Rising temperatures are turning green turtle eggs female

Green Sea Turtle (Chelonia mydas). Image credit: Kris-Mikael Krister
Biodiversity

Recently published research from Australia shows that rising temperatures are affecting the nesting populations of green turtles on the Great Barrier Reef, causing them to produce offspring that are 99% female:

Rising temperatures are turning almost all green sea turtles in a Great Barrier Reef population female, new research has found.

The scientific paper warned the skewed ratio could threaten the population’s future.

Sea turtles are among species with temperature dependent sex-determination and the proportion of female hatchlings increases when nests are in warmer sands.

Tuesday’s paper, from the National Oceanic and Atmospheric Administration, California State University and Worldwide Fund for Nature Australia, is published in Current Biology. It examined two genetically distinct populations of turtles on the reef, finding the northern group of about 200,000 animals was overwhelmingly female.

While the southern population was 65%-69% female, females in the northern group accounted for 99.1% of juveniles, 99.8% of subadults and 86.8% of adults.

“Combining our results with temperature data show that the northern GBR green turtle rookeries have been producing primarily females for more than two decades and that the complete feminisation of this population is possible in the near future,” the paper said.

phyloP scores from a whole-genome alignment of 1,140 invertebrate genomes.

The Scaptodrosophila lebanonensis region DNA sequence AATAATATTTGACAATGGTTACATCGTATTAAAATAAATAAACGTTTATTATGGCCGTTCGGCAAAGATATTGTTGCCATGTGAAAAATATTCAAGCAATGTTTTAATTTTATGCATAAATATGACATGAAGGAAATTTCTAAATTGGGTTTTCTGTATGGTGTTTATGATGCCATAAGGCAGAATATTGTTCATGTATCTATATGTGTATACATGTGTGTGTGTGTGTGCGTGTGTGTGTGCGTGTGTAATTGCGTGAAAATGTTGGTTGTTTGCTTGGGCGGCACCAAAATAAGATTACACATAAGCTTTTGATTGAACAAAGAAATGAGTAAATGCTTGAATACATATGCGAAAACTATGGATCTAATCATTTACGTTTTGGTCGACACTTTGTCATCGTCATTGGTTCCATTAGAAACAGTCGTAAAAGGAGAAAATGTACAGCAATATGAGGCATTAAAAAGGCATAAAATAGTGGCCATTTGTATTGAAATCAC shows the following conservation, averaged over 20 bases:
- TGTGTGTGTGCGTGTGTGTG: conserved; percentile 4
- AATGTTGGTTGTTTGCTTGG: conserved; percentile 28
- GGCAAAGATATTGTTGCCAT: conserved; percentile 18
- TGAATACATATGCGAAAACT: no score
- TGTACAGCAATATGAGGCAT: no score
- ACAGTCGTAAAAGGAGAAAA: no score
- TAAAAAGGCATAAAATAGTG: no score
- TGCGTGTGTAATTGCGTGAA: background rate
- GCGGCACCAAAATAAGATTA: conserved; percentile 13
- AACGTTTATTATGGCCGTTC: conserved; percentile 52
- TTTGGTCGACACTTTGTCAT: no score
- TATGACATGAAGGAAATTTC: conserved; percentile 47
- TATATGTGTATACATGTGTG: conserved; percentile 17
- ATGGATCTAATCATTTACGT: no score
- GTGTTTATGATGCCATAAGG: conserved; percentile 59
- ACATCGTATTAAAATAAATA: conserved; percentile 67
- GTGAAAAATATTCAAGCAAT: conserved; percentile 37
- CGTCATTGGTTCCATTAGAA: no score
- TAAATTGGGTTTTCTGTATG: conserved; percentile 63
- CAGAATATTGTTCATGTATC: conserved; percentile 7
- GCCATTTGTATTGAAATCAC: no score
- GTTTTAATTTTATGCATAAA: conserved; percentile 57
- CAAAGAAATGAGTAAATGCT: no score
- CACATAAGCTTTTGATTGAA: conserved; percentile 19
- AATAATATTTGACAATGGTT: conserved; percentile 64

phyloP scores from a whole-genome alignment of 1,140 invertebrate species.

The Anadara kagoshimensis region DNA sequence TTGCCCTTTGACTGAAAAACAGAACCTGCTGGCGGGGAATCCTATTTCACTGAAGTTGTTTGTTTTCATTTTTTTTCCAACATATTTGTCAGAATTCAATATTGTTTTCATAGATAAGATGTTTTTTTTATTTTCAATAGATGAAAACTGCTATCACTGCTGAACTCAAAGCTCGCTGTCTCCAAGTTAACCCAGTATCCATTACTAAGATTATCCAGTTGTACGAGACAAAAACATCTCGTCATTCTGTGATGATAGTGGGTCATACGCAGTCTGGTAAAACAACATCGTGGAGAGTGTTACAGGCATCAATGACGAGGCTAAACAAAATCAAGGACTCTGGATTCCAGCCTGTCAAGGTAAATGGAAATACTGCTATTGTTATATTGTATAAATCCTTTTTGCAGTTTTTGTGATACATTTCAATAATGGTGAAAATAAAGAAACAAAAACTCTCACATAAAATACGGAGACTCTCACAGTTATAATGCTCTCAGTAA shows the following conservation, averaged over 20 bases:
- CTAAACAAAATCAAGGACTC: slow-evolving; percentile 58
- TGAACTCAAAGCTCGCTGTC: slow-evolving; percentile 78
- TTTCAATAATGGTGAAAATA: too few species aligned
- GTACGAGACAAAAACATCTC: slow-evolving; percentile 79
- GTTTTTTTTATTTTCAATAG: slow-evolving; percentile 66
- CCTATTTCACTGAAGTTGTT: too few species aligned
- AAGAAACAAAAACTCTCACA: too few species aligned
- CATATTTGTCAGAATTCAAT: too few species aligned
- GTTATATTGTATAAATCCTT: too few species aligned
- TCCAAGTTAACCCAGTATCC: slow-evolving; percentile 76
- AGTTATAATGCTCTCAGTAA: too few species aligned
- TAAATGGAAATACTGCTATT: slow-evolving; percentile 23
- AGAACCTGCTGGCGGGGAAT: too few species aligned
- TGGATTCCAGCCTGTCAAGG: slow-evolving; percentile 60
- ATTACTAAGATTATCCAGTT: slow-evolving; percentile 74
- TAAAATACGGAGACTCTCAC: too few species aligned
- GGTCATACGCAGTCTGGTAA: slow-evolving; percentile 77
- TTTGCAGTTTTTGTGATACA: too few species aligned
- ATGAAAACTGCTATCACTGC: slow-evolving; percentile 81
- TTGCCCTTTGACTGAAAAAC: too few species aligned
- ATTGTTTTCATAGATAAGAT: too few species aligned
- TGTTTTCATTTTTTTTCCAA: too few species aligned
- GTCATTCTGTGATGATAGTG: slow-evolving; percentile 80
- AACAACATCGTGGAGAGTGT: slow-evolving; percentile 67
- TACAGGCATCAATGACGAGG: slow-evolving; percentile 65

The temperature at which the turtles will produce male or female hatchlings is heritable, the paper said, but tipped to produce 100% male or 100% female hatchlings within a range of just a few degrees.

“Furthermore, extreme incubation temperatures not only produce female-only hatchlings but also cause high mortality of developing clutches,” it said. “With warming global temperatures and most sea turtle populations naturally producing offspring above the pivotal temperature, it is clear that climate change poses a serious threat to the persistence of these populations.”

Read more from The Guardian, the Washington Post and National Geographic.  The original research paper is open access, so you can read it online for free.

The green turtle nesting population in Australia is the world’s second largest; the largest green turtle nesting population is on the Caribbean coast of Costa Rica, and there are nesting beaches spread across the Caribbean. I’ll be looking for information about whether a similar sex imbalance has been observed in Caribbean green turtles.

[Image credit: Kris-Mikael Krister]

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